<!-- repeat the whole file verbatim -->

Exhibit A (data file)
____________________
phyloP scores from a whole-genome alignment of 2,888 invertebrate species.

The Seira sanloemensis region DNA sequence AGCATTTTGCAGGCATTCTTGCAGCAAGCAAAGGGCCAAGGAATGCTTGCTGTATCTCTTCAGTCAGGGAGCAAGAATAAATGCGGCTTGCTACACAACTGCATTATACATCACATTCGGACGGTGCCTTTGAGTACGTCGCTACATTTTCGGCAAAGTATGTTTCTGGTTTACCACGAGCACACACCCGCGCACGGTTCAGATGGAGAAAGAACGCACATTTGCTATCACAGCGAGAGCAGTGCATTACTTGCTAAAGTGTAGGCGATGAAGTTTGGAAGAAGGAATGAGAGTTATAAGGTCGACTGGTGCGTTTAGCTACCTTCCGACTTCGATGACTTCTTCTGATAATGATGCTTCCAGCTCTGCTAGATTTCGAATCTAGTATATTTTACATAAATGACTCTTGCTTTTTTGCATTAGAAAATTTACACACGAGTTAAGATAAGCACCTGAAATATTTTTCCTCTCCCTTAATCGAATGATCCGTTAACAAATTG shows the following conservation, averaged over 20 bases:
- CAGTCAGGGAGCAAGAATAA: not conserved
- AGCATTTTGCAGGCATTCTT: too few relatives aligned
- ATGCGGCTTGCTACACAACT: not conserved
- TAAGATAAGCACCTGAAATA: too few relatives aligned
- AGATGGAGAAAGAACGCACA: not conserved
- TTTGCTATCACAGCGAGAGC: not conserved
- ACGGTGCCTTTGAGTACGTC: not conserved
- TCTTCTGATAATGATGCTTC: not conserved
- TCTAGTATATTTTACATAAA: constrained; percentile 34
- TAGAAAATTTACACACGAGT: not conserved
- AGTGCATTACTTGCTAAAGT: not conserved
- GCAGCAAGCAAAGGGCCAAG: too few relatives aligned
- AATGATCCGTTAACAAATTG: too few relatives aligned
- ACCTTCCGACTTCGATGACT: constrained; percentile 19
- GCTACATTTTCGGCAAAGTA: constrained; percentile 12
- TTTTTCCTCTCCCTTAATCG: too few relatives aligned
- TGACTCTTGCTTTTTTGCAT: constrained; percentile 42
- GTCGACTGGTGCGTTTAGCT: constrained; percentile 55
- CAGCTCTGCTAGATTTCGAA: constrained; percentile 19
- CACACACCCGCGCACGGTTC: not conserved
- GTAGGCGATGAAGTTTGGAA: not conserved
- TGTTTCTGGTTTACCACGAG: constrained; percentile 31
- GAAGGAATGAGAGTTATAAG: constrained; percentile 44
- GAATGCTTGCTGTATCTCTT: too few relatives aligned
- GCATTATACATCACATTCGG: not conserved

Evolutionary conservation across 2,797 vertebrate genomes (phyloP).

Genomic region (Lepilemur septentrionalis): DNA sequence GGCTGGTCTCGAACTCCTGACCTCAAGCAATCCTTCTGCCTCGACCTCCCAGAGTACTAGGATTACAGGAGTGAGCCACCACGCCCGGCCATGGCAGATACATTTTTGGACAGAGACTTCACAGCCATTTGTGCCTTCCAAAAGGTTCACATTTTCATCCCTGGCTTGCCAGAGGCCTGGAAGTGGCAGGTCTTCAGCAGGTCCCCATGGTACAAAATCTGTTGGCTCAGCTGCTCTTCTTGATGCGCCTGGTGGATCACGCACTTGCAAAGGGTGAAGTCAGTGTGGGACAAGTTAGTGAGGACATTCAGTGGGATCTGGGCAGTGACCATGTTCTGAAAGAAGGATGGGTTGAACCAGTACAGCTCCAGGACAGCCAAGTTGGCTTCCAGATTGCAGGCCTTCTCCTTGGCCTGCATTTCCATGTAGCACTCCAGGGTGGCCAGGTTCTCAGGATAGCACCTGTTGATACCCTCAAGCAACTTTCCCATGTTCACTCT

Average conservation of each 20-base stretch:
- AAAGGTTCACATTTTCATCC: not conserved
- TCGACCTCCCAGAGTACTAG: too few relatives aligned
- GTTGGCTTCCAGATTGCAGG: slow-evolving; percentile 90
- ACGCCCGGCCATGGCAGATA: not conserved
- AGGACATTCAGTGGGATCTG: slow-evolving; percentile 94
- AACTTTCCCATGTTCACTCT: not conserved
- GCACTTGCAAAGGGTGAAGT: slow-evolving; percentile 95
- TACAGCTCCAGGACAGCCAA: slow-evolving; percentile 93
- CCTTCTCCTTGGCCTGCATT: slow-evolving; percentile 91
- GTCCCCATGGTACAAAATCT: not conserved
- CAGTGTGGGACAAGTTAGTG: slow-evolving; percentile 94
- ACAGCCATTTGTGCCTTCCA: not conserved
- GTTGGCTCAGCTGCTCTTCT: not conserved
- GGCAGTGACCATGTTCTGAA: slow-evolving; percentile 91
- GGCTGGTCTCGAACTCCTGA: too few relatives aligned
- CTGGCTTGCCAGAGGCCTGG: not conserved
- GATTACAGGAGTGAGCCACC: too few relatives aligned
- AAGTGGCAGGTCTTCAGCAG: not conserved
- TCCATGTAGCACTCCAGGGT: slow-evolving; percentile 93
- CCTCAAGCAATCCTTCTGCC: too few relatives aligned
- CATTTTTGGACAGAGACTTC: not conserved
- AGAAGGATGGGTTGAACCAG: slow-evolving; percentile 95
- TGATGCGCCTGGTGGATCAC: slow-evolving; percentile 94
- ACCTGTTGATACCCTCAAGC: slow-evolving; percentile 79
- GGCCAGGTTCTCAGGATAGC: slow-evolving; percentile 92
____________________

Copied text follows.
phyloP scores from a whole-genome alignment of 2,888 invertebrate species.

The Seira sanloemensis region DNA sequence AGCATTTTGCAGGCATTCTTGCAGCAAGCAAAGGGCCAAGGAATGCTTGCTGTATCTCTTCAGTCAGGGAGCAAGAATAAATGCGGCTTGCTACACAACTGCATTATACATCACATTCGGACGGTGCCTTTGAGTACGTCGCTACATTTTCGGCAAAGTATGTTTCTGGTTTACCACGAGCACACACCCGCGCACGGTTCAGATGGAGAAAGAACGCACATTTGCTATCACAGCGAGAGCAGTGCATTACTTGCTAAAGTGTAGGCGATGAAGTTTGGAAGAAGGAATGAGAGTTATAAGGTCGACTGGTGCGTTTAGCTACCTTCCGACTTCGATGACTTCTTCTGATAATGATGCTTCCAGCTCTGCTAGATTTCGAATCTAGTATATTTTACATAAATGACTCTTGCTTTTTTGCATTAGAAAATTTACACACGAGTTAAGATAAGCACCTGAAATATTTTTCCTCTCCCTTAATCGAATGATCCGTTAACAAATTG shows the following conservation, averaged over 20 bases:
- CAGTCAGGGAGCAAGAATAA: not conserved
- AGCATTTTGCAGGCATTCTT: too few relatives aligned
- ATGCGGCTTGCTACACAACT: not conserved
- TAAGATAAGCACCTGAAATA: too few relatives aligned
- AGATGGAGAAAGAACGCACA: not conserved
- TTTGCTATCACAGCGAGAGC: not conserved
- ACGGTGCCTTTGAGTACGTC: not conserved
- TCTTCTGATAATGATGCTTC: not conserved
- TCTAGTATATTTTACATAAA: constrained; percentile 34
- TAGAAAATTTACACACGAGT: not conserved
- AGTGCATTACTTGCTAAAGT: not conserved
- GCAGCAAGCAAAGGGCCAAG: too few relatives aligned
- AATGATCCGTTAACAAATTG: too few relatives aligned
- ACCTTCCGACTTCGATGACT: constrained; percentile 19
- GCTACATTTTCGGCAAAGTA: constrained; percentile 12
- TTTTTCCTCTCCCTTAATCG: too few relatives aligned
- TGACTCTTGCTTTTTTGCAT: constrained; percentile 42
- GTCGACTGGTGCGTTTAGCT: constrained; percentile 55
- CAGCTCTGCTAGATTTCGAA: constrained; percentile 19
- CACACACCCGCGCACGGTTC: not conserved
- GTAGGCGATGAAGTTTGGAA: not conserved
- TGTTTCTGGTTTACCACGAG: constrained; percentile 31
- GAAGGAATGAGAGTTATAAG: constrained; percentile 44
- GAATGCTTGCTGTATCTCTT: too few relatives aligned
- GCATTATACATCACATTCGG: not conserved

Evolutionary conservation across 2,797 vertebrate genomes (phyloP).

Genomic region (Lepilemur septentrionalis): DNA sequence GGCTGGTCTCGAACTCCTGACCTCAAGCAATCCTTCTGCCTCGACCTCCCAGAGTACTAGGATTACAGGAGTGAGCCACCACGCCCGGCCATGGCAGATACATTTTTGGACAGAGACTTCACAGCCATTTGTGCCTTCCAAAAGGTTCACATTTTCATCCCTGGCTTGCCAGAGGCCTGGAAGTGGCAGGTCTTCAGCAGGTCCCCATGGTACAAAATCTGTTGGCTCAGCTGCTCTTCTTGATGCGCCTGGTGGATCACGCACTTGCAAAGGGTGAAGTCAGTGTGGGACAAGTTAGTGAGGACATTCAGTGGGATCTGGGCAGTGACCATGTTCTGAAAGAAGGATGGGTTGAACCAGTACAGCTCCAGGACAGCCAAGTTGGCTTCCAGATTGCAGGCCTTCTCCTTGGCCTGCATTTCCATGTAGCACTCCAGGGTGGCCAGGTTCTCAGGATAGCACCTGTTGATACCCTCAAGCAACTTTCCCATGTTCACTCT

Average conservation of each 20-base stretch:
- AAAGGTTCACATTTTCATCC: not conserved
- TCGACCTCCCAGAGTACTAG: too few relatives aligned
- GTTGGCTTCCAGATTGCAGG: slow-evolving; percentile 90
- ACGCCCGGCCATGGCAGATA: not conserved
- AGGACATTCAGTGGGATCTG: slow-evolving; percentile 94
- AACTTTCCCATGTTCACTCT: not conserved
- GCACTTGCAAAGGGTGAAGT: slow-evolving; percentile 95
- TACAGCTCCAGGACAGCCAA: slow-evolving; percentile 93
- CCTTCTCCTTGGCCTGCATT: slow-evolving; percentile 91
- GTCCCCATGGTACAAAATCT: not conserved
- CAGTGTGGGACAAGTTAGTG: slow-evolving; percentile 94
- ACAGCCATTTGTGCCTTCCA: not conserved
- GTTGGCTCAGCTGCTCTTCT: not conserved
- GGCAGTGACCATGTTCTGAA: slow-evolving; percentile 91
- GGCTGGTCTCGAACTCCTGA: too few relatives aligned
- CTGGCTTGCCAGAGGCCTGG: not conserved
- GATTACAGGAGTGAGCCACC: too few relatives aligned
- AAGTGGCAGGTCTTCAGCAG: not conserved
- TCCATGTAGCACTCCAGGGT: slow-evolving; percentile 93
- CCTCAAGCAATCCTTCTGCC: too few relatives aligned
- CATTTTTGGACAGAGACTTC: not conserved
- AGAAGGATGGGTTGAACCAG: slow-evolving; percentile 95
- TGATGCGCCTGGTGGATCAC: slow-evolving; percentile 94
- ACCTGTTGATACCCTCAAGC: slow-evolving; percentile 79
- GGCCAGGTTCTCAGGATAGC: slow-evolving; percentile 92